Films

by Dan Kampling | Thursday, July 17 | Posted in Film

Three years ago, 20th Century Fox surprised audiences and fans alike with their reboot of the Planet of the Apes saga, which utilized highly realistic CGI effects to portray the ape characters, as opposed to make-up effects. This helped it to be more acceptable to modern audiences, whom feel that the original material is heavily outdated with its effects, along with the nuclear war subtext portraying just what could happen if human beings slumped into the simian state.

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by Jeremy Webster | Thursday, July 17 | Posted in Film

When it comes to demon possession and exorcism films, William Friedkin's seminal 1973 offering The Exorcist casts a long, long shadow. Outside of the usual exploitation markets, it's a wonder these types of films still turn up at all.

Deliver Us from Evil is a film squarely in that post-Exorcist vein and, while it doesn't completely to escape that shadow, and has some curious issues of its own, it at least manages to hit the notes it needs to in mostly effective ways.

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William Friedkin's 1977 masterpiece to play July 14 and 15.

by Jeremy Webster | Thursday, July 10 | Posted in Film

On Monday, July 14, Wichita will not only get an opportunity to watch a rarely screened classic of a film, but will also get a chance to chat with its Academy Award winning director via Skype as Leif Jonker's Wichita Big Screen Initiative brings William Friedkin's Sorcerer to the Warren Oldtown Theatre and Grille.

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by Dan Kampling | Thursday, July 10 | Posted in Film

I know there have been cases of asking Oscar winners to give up their awards due to bad performances, but has there ever been a case where we wanted a revoked Oscar nomination? If there hasn't, I'm putting out a call to have Melissa McCarthy's nomination for Bridesmaids to be rendered null and void so that she can never have the title of "Oscar nominated actress." What is the cause of this sentencing? Why it's Tammy, McCarthy's recent attempt at being comedic by relying solely on her weight and ability to be unlikeable and unfunny all at the same time.

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by Dan Kampling | Thursday, July 10 | Posted in Film

I know there have been cases of asking Oscar winners to give up their awards due to bad performances, but has there ever been a case where we wanted a revoked Oscar nomination? If there hasn't, I'm putting out a call to have Melissa McCarthy's nomination for Bridesmaids to be rendered null and void so that she can never have the title of "Oscar nominated actress." What is the cause of this sentencing? Why it's Tammy, McCarthy's recent attempt at being comedic by relying solely on her weight and ability to be unlikeable and unfunny all at the same time.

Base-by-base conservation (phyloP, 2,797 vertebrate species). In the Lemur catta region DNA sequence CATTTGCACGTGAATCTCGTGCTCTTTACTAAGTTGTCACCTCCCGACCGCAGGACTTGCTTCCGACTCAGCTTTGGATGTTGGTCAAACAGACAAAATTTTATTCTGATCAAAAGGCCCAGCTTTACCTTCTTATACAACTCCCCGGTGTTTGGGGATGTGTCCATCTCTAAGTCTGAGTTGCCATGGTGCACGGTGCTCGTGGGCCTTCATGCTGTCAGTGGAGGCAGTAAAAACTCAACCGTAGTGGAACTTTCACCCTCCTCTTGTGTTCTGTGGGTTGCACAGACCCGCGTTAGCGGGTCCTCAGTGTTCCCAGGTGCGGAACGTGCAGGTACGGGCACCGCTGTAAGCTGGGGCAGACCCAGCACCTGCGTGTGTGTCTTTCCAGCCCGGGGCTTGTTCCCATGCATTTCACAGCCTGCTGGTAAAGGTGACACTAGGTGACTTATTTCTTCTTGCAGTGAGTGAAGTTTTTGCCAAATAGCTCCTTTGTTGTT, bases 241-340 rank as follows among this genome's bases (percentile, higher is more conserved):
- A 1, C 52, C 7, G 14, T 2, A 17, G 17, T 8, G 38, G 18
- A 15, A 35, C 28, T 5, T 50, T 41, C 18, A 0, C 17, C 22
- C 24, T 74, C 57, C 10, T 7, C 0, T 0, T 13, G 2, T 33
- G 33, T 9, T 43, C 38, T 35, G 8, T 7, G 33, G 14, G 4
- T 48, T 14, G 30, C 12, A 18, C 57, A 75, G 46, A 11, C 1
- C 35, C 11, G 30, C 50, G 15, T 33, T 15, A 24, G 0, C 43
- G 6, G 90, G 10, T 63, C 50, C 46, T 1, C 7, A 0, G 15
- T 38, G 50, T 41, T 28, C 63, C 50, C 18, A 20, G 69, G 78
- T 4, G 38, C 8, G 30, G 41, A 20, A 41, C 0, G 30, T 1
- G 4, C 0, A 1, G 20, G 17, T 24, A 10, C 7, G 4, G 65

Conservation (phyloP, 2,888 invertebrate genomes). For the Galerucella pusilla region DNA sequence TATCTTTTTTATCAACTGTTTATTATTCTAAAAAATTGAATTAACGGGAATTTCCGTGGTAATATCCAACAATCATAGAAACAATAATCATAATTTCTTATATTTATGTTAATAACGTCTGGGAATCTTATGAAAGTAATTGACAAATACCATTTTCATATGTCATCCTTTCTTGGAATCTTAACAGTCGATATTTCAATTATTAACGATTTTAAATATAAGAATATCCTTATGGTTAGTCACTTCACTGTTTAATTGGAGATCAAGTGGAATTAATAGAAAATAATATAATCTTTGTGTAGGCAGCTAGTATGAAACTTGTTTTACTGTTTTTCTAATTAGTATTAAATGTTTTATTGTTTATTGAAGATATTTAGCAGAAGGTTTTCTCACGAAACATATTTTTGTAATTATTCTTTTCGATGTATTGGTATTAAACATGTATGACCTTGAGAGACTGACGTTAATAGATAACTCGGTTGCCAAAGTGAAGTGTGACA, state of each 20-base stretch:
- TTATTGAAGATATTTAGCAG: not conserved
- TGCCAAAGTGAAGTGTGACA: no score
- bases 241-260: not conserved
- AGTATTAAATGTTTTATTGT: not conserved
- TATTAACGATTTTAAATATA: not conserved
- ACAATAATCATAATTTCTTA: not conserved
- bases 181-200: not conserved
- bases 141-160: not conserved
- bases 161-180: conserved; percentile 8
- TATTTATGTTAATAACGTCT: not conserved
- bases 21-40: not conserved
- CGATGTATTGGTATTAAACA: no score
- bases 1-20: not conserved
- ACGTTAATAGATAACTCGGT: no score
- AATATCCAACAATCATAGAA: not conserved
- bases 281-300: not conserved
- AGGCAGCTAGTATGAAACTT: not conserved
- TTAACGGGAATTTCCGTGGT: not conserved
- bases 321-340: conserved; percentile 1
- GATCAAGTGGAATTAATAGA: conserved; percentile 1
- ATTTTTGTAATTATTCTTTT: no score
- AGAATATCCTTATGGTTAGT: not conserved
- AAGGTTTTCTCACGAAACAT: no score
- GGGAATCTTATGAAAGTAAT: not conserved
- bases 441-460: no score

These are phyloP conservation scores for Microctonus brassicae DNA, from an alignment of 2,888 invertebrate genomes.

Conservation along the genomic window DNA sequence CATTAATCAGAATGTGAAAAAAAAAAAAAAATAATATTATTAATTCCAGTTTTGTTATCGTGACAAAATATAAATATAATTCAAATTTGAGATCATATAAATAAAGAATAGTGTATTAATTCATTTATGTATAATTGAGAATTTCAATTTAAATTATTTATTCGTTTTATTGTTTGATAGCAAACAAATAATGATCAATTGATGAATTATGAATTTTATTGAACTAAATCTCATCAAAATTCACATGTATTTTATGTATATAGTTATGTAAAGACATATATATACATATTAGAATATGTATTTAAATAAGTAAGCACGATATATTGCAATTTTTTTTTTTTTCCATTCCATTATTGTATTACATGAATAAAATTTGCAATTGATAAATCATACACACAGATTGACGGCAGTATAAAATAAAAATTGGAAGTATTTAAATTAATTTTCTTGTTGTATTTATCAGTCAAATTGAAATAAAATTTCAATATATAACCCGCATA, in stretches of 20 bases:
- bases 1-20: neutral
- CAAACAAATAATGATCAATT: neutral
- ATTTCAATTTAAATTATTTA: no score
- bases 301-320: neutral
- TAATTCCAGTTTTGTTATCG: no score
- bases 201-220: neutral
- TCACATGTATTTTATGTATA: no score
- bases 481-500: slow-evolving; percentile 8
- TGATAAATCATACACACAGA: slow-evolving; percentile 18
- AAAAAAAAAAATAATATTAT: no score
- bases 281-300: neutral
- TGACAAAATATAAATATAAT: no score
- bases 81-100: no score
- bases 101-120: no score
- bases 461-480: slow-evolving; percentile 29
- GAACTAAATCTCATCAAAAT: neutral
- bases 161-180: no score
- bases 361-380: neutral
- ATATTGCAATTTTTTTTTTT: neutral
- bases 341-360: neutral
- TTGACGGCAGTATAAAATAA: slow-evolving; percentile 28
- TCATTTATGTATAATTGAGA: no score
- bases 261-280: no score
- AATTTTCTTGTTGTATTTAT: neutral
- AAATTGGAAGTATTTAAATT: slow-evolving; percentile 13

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William Friedkin's 1977 masterpiece to play July 14 and 15.

by Jeremy Webster | Thursday, July 10 | Posted in Film

On Monday, July 14, Wichita will not only get an opportunity to watch a rarely screened classic of a film, but will also get a chance to chat with its Academy Award winning director via Skype as Leif Jonker's Wichita Big Screen Initiative brings William Friedkin's Sorcerer to the Warren Oldtown Theatre and Grille.

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by Jeremy Webster | Thursday, July 3 | Posted in Film

Better and more capable critics than myself have been saying Transformers: Age of Extinction is terrible for, as of when this review will appear, about two weeks now. Many of the reviews are colorfully derogatory and are, honestly, more entertaining than the two hour, 45 minute spectacle itself.

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by Jeremy Webster | Friday, June 27 | Posted in Film

Jon Favreau is an extremely talented guy who's received accolades for his acting, directing and writing over the years. Viewers would recognize him as Tony Stark's driver and bodyguard Happy Hogan in the Iron Man series, but he was also working behind the camera as director of the first two entries in that franchise, the first of which was the film that put Marvel Studios on the map in the first place.

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by Dan Kampling | Friday, June 27 | Posted in Film

For nearly a decade, the Tony Award winning jukebox musical Jersey Boys, chronicling the music career of Frankie Valli and the Four Seasons, has enchanted audiences worldwide. And now, the musical will be able to reach a wider audience with the release of its film adaptation helmed by Hollywood legend Clint Eastwood.

As with many musical adaptations, Jersey Boys isn't making as of an big impression at the box office as it did on Broadway, but don't let that detail scare you away from something that is the feel-good experience of the summer.

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by Dan Kampling | Thursday, June 19 | Posted in Film